We’ve all heard the prediction that 2011 will be “the” year for Android, with more devices — handsets and tablets — based on the OS hitting the market than ever before, and more apps developed for the platform (estimated now to be at 210,000 and counting). And if the last six months are anything to go by, in the U.S., Android is well on the way to being the dominating force in smartphones, unless Apple (NSDQ: AAPL) or RIM (NSDQ: RIMM) pull something radical off in the months ahead.
Some figures out today from Nielsen indicate that in the last six months, there were more Android devices purchased in the U.S. than devices based on any other smartphone platform. Taking the three dominant platforms of Apple’s iOS, RIM, and Android, the three were virtually neck-and-neck back in July. But while Google’s Android shot ahead in subsequent months, the other two actually saw declines:
Apple’s breakaway lead, which it picked up in previous years of growth, appears to be just enough for it to keep its leading position of 28.6 percent market share, compared to Android’s 25.8 percent.
But while it appears that Android is trailing behind RIM, Nielsen points out that RIM is in fact effectively in a statistical dead-heat with both Android and Apple’s iOS in a race that is too close to call. As with the previous graphic, the key thing is Android’s upward path, versus the flat/declining growth of the other two:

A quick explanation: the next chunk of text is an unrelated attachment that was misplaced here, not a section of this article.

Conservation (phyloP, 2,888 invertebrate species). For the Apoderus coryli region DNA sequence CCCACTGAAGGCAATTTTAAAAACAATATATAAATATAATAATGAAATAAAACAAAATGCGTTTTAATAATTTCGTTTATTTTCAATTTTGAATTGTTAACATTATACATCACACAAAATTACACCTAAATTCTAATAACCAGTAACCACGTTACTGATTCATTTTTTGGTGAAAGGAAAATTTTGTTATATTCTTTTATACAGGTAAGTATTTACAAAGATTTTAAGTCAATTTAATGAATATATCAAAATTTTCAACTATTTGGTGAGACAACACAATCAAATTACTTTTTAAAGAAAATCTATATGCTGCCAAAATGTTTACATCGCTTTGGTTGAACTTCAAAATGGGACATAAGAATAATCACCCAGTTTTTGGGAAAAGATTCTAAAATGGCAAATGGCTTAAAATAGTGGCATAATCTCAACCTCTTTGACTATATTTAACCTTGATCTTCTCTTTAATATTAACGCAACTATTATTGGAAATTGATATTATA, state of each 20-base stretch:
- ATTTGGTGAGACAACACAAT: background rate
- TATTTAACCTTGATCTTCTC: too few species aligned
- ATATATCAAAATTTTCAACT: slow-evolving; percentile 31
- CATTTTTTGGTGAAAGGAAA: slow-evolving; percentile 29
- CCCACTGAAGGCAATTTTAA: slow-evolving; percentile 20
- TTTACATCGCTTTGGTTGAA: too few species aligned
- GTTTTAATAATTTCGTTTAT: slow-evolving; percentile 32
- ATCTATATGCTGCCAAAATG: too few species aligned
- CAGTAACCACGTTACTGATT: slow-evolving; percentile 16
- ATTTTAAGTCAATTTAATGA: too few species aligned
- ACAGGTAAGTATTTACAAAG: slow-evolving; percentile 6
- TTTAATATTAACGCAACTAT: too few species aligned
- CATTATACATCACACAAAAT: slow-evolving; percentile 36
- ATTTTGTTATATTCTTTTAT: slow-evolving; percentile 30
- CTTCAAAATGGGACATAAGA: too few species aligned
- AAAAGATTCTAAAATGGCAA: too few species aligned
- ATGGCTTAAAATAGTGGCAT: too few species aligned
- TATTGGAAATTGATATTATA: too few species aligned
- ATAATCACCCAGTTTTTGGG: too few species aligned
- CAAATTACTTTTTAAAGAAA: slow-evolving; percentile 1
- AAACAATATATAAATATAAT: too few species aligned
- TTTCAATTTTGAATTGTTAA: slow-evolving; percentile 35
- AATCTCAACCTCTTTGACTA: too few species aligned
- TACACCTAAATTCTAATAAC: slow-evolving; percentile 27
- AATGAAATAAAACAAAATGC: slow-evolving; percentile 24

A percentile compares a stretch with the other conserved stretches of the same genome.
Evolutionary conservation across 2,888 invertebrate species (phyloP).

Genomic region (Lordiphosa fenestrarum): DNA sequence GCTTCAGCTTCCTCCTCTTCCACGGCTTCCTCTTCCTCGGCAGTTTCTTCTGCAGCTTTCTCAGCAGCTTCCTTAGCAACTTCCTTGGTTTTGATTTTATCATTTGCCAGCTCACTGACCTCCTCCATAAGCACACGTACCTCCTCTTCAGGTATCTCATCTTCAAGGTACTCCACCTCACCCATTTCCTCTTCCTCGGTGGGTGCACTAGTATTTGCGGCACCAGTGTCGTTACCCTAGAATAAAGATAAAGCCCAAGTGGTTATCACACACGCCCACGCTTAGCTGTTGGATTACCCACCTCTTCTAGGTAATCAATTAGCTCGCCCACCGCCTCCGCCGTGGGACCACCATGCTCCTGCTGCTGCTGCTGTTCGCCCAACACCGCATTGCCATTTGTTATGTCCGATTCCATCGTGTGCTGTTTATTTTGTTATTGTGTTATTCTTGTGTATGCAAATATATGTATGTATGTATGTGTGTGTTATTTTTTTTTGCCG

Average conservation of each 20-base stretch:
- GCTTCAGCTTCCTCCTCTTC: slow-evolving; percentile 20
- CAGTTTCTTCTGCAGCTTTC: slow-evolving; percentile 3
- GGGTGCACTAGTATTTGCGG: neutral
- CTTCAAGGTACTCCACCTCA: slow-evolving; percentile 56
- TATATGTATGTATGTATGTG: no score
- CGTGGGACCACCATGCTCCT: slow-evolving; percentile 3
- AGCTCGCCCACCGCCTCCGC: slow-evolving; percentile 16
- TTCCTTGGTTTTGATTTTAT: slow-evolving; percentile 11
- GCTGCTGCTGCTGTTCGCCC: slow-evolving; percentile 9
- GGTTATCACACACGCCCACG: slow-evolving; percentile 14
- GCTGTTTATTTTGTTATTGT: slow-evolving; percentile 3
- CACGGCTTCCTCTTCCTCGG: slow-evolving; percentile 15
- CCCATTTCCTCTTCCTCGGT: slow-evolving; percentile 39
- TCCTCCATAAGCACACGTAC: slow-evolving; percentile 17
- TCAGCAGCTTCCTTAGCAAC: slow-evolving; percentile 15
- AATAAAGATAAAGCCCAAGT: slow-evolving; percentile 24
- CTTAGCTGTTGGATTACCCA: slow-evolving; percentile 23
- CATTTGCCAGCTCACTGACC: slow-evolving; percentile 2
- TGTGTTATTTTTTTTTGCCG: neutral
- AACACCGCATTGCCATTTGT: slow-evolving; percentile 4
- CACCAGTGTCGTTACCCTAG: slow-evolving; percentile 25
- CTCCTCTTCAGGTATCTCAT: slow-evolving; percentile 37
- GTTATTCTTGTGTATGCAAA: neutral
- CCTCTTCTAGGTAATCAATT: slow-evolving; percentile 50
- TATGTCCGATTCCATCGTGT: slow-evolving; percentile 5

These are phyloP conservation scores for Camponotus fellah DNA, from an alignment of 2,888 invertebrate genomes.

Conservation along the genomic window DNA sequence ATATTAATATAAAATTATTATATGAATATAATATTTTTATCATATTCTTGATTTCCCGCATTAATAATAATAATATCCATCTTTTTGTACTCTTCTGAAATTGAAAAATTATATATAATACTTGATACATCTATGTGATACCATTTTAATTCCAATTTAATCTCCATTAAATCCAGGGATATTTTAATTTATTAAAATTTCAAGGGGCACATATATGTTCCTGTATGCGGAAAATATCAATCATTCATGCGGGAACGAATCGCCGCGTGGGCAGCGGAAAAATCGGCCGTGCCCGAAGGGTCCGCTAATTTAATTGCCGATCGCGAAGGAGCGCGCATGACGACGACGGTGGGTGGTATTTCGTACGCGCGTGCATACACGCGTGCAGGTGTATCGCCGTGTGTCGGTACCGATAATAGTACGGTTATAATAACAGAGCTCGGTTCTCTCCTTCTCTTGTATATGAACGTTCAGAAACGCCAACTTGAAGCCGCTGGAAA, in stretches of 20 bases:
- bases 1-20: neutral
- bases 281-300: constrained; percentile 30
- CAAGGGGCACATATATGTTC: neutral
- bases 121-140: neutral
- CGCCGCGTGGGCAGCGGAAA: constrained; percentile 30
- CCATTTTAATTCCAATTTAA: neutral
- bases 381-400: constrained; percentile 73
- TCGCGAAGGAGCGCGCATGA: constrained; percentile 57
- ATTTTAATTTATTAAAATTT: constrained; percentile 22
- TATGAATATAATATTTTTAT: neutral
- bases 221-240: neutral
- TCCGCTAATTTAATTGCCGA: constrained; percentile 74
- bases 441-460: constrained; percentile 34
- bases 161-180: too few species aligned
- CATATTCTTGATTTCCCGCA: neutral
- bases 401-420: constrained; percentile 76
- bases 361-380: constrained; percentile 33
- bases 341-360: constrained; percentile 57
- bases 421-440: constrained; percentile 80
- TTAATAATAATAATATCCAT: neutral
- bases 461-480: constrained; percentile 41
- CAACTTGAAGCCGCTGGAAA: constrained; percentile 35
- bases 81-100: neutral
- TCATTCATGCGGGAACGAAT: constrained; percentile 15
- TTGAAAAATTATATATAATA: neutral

Looked at one way, these numbers are a testament to Android’s business model — executed so successfully by Microsoft (NSDQ: MSFT) in the PC world — of achieving ubiquity by creating a user-friendly OS and then putting it into as many devices as possible.
Looked at in another way, it’s a clear sign that if RIM and Apple do not want to lose more ground to Android, they will need to do something different from what they are doing now.
In RIM’s case, the PlayBook tablet is what everyone has been anticipating and could be just the thing to reassert RIM’s standing in the next generation of devices. In Apple’s case, it may well be starting to offer the iPhone with other carriers besides AT&T (NYSE: T) (not just Verizon, but the rest, too, as it does in other countries).
Both might also consider how and if they should try to develop devices at different price points, as Apple does with its iPod music players, to compete against the sub-$100 handsets in the Android portfolio.
This idea of a low-end smartphone will be key as more feature phone buyers tip into the smartphone camp. Nielsen says that in November, some 31 percent of consumers were still opting for feature phones:
Meanwhile, just as Android is filling out the lower end of the handset market, so too is it looking to make its mark on high-end devices: Verizon has been teasing out news about LTE devices, promising more details later this week at the Consumer Electronics Show in Las Vegas. Those devices will almost certainly be more examples of Android-based innovation, and another parcel secured in the OS land-grab.